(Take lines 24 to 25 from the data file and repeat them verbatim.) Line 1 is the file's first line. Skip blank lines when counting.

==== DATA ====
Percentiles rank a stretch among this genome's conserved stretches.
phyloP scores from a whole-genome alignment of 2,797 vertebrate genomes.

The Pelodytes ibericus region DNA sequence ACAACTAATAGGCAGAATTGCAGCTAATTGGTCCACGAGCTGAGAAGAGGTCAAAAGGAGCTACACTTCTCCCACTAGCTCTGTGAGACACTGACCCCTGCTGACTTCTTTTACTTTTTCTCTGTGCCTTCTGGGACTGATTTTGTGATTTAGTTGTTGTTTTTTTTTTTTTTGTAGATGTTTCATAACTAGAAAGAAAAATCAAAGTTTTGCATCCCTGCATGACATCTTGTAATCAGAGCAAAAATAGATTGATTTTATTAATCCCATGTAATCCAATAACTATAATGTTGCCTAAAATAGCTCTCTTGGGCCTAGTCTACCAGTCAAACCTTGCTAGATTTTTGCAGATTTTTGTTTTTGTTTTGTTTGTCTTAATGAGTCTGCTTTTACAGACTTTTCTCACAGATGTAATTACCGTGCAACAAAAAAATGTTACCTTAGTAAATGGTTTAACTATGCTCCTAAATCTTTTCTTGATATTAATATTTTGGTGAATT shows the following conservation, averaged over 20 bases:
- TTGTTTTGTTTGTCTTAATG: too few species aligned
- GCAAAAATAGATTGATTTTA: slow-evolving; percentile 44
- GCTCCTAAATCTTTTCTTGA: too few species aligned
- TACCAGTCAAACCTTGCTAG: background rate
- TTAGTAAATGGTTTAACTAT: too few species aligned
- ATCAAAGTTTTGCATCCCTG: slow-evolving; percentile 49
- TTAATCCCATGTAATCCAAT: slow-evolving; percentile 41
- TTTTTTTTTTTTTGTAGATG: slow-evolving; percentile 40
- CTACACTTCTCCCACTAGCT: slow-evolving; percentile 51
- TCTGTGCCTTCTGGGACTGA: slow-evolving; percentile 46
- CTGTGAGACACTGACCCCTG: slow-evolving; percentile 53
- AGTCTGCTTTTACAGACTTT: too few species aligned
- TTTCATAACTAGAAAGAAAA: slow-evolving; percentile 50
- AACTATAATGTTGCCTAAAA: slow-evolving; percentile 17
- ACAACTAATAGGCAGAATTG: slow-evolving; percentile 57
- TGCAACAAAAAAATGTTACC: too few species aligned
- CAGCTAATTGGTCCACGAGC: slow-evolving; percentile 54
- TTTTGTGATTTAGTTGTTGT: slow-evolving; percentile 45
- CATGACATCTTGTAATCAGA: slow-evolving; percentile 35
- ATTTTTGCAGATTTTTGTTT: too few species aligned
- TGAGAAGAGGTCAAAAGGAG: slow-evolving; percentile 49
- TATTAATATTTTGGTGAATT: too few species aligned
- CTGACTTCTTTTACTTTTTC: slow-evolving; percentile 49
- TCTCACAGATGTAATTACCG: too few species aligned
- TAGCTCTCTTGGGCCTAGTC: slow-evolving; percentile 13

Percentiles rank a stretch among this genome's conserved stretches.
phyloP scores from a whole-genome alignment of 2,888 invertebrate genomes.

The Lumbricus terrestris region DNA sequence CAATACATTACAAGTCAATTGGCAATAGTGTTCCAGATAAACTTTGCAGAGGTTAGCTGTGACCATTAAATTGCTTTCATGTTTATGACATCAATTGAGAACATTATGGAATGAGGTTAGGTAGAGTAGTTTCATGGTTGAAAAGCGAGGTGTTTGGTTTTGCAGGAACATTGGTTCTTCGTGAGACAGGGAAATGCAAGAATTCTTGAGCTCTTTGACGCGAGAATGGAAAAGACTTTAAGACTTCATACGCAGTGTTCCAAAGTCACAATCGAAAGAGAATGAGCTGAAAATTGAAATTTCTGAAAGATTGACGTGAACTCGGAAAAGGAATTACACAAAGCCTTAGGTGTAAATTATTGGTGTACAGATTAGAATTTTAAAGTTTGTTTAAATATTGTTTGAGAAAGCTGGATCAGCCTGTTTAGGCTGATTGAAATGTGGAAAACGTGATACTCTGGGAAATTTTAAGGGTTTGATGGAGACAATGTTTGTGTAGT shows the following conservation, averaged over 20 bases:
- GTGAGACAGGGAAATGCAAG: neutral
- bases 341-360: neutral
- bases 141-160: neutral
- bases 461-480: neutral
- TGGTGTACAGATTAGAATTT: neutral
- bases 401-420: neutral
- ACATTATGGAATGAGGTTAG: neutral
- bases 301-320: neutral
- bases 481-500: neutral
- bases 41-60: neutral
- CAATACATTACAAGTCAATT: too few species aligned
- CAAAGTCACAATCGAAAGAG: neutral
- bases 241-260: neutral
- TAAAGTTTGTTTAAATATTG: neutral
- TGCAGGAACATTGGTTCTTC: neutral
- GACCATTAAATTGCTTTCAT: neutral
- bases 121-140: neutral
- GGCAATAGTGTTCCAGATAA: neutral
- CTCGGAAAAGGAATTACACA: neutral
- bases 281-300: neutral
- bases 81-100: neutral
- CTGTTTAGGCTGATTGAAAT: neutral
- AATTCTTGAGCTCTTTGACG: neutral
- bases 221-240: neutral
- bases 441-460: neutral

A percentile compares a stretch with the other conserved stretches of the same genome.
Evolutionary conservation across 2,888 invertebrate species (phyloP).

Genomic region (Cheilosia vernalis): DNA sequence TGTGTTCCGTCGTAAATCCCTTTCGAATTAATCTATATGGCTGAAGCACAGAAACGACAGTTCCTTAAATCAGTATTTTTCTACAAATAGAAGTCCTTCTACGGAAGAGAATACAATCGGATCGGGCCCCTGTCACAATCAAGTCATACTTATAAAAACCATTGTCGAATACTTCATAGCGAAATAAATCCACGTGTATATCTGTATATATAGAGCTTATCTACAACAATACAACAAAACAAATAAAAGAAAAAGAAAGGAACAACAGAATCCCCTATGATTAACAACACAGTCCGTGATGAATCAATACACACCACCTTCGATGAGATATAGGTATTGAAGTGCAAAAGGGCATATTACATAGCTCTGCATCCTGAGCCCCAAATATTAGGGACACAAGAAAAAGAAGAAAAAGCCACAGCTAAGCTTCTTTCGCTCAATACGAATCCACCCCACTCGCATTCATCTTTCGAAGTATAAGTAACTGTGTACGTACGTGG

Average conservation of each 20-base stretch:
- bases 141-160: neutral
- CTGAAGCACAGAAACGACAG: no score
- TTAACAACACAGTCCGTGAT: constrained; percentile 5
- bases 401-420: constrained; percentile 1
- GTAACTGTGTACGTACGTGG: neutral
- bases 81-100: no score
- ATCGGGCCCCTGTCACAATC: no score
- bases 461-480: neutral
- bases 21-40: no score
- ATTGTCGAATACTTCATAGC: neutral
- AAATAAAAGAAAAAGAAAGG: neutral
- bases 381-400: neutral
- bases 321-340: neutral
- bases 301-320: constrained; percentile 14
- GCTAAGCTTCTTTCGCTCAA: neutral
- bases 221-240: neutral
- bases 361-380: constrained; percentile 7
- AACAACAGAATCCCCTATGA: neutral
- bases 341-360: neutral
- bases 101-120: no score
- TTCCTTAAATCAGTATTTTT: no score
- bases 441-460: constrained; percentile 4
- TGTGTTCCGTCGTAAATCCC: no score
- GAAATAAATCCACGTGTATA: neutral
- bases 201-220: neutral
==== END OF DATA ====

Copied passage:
- TGAGAAGAGGTCAAAAGGAG: slow-evolving; percentile 49
- TATTAATATTTTGGTGAATT: too few species aligned